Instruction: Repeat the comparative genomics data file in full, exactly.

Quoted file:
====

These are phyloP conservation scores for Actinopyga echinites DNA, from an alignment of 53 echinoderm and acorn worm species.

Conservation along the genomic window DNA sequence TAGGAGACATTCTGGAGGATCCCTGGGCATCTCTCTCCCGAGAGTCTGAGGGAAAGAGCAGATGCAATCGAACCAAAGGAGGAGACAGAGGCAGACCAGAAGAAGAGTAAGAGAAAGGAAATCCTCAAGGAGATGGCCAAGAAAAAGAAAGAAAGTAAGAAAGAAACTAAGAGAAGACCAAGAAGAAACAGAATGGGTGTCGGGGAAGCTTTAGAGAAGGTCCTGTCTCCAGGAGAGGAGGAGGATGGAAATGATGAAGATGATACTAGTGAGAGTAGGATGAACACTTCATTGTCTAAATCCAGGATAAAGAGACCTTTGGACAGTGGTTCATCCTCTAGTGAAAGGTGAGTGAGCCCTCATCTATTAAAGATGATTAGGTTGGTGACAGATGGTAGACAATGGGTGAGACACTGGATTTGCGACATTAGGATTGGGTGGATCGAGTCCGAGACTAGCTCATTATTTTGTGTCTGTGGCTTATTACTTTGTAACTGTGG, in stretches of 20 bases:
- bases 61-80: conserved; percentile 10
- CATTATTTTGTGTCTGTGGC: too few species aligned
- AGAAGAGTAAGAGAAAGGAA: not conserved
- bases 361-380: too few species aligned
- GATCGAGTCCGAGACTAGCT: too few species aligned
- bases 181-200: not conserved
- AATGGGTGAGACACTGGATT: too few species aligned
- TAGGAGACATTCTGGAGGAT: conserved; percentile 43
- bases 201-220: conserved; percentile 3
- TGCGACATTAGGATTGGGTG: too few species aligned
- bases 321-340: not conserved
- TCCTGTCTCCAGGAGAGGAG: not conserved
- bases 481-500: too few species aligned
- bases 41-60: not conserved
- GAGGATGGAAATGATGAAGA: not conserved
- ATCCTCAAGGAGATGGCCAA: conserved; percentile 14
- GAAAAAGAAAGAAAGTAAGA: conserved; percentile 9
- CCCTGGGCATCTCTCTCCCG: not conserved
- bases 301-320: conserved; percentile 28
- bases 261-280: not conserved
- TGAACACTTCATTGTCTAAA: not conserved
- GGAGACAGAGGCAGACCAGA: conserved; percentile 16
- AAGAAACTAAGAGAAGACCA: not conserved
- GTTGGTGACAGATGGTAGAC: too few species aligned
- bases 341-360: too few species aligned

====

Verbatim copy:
These are phyloP conservation scores for Actinopyga echinites DNA, from an alignment of 53 echinoderm and acorn worm species.

Conservation along the genomic window DNA sequence TAGGAGACATTCTGGAGGATCCCTGGGCATCTCTCTCCCGAGAGTCTGAGGGAAAGAGCAGATGCAATCGAACCAAAGGAGGAGACAGAGGCAGACCAGAAGAAGAGTAAGAGAAAGGAAATCCTCAAGGAGATGGCCAAGAAAAAGAAAGAAAGTAAGAAAGAAACTAAGAGAAGACCAAGAAGAAACAGAATGGGTGTCGGGGAAGCTTTAGAGAAGGTCCTGTCTCCAGGAGAGGAGGAGGATGGAAATGATGAAGATGATACTAGTGAGAGTAGGATGAACACTTCATTGTCTAAATCCAGGATAAAGAGACCTTTGGACAGTGGTTCATCCTCTAGTGAAAGGTGAGTGAGCCCTCATCTATTAAAGATGATTAGGTTGGTGACAGATGGTAGACAATGGGTGAGACACTGGATTTGCGACATTAGGATTGGGTGGATCGAGTCCGAGACTAGCTCATTATTTTGTGTCTGTGGCTTATTACTTTGTAACTGTGG, in stretches of 20 bases:
- bases 61-80: conserved; percentile 10
- CATTATTTTGTGTCTGTGGC: too few species aligned
- AGAAGAGTAAGAGAAAGGAA: not conserved
- bases 361-380: too few species aligned
- GATCGAGTCCGAGACTAGCT: too few species aligned
- bases 181-200: not conserved
- AATGGGTGAGACACTGGATT: too few species aligned
- TAGGAGACATTCTGGAGGAT: conserved; percentile 43
- bases 201-220: conserved; percentile 3
- TGCGACATTAGGATTGGGTG: too few species aligned
- bases 321-340: not conserved
- TCCTGTCTCCAGGAGAGGAG: not conserved
- bases 481-500: too few species aligned
- bases 41-60: not conserved
- GAGGATGGAAATGATGAAGA: not conserved
- ATCCTCAAGGAGATGGCCAA: conserved; percentile 14
- GAAAAAGAAAGAAAGTAAGA: conserved; percentile 9
- CCCTGGGCATCTCTCTCCCG: not conserved
- bases 301-320: conserved; percentile 28
- bases 261-280: not conserved
- TGAACACTTCATTGTCTAAA: not conserved
- GGAGACAGAGGCAGACCAGA: conserved; percentile 16
- AAGAAACTAAGAGAAGACCA: not conserved
- GTTGGTGACAGATGGTAGAC: too few species aligned
- bases 341-360: too few species aligned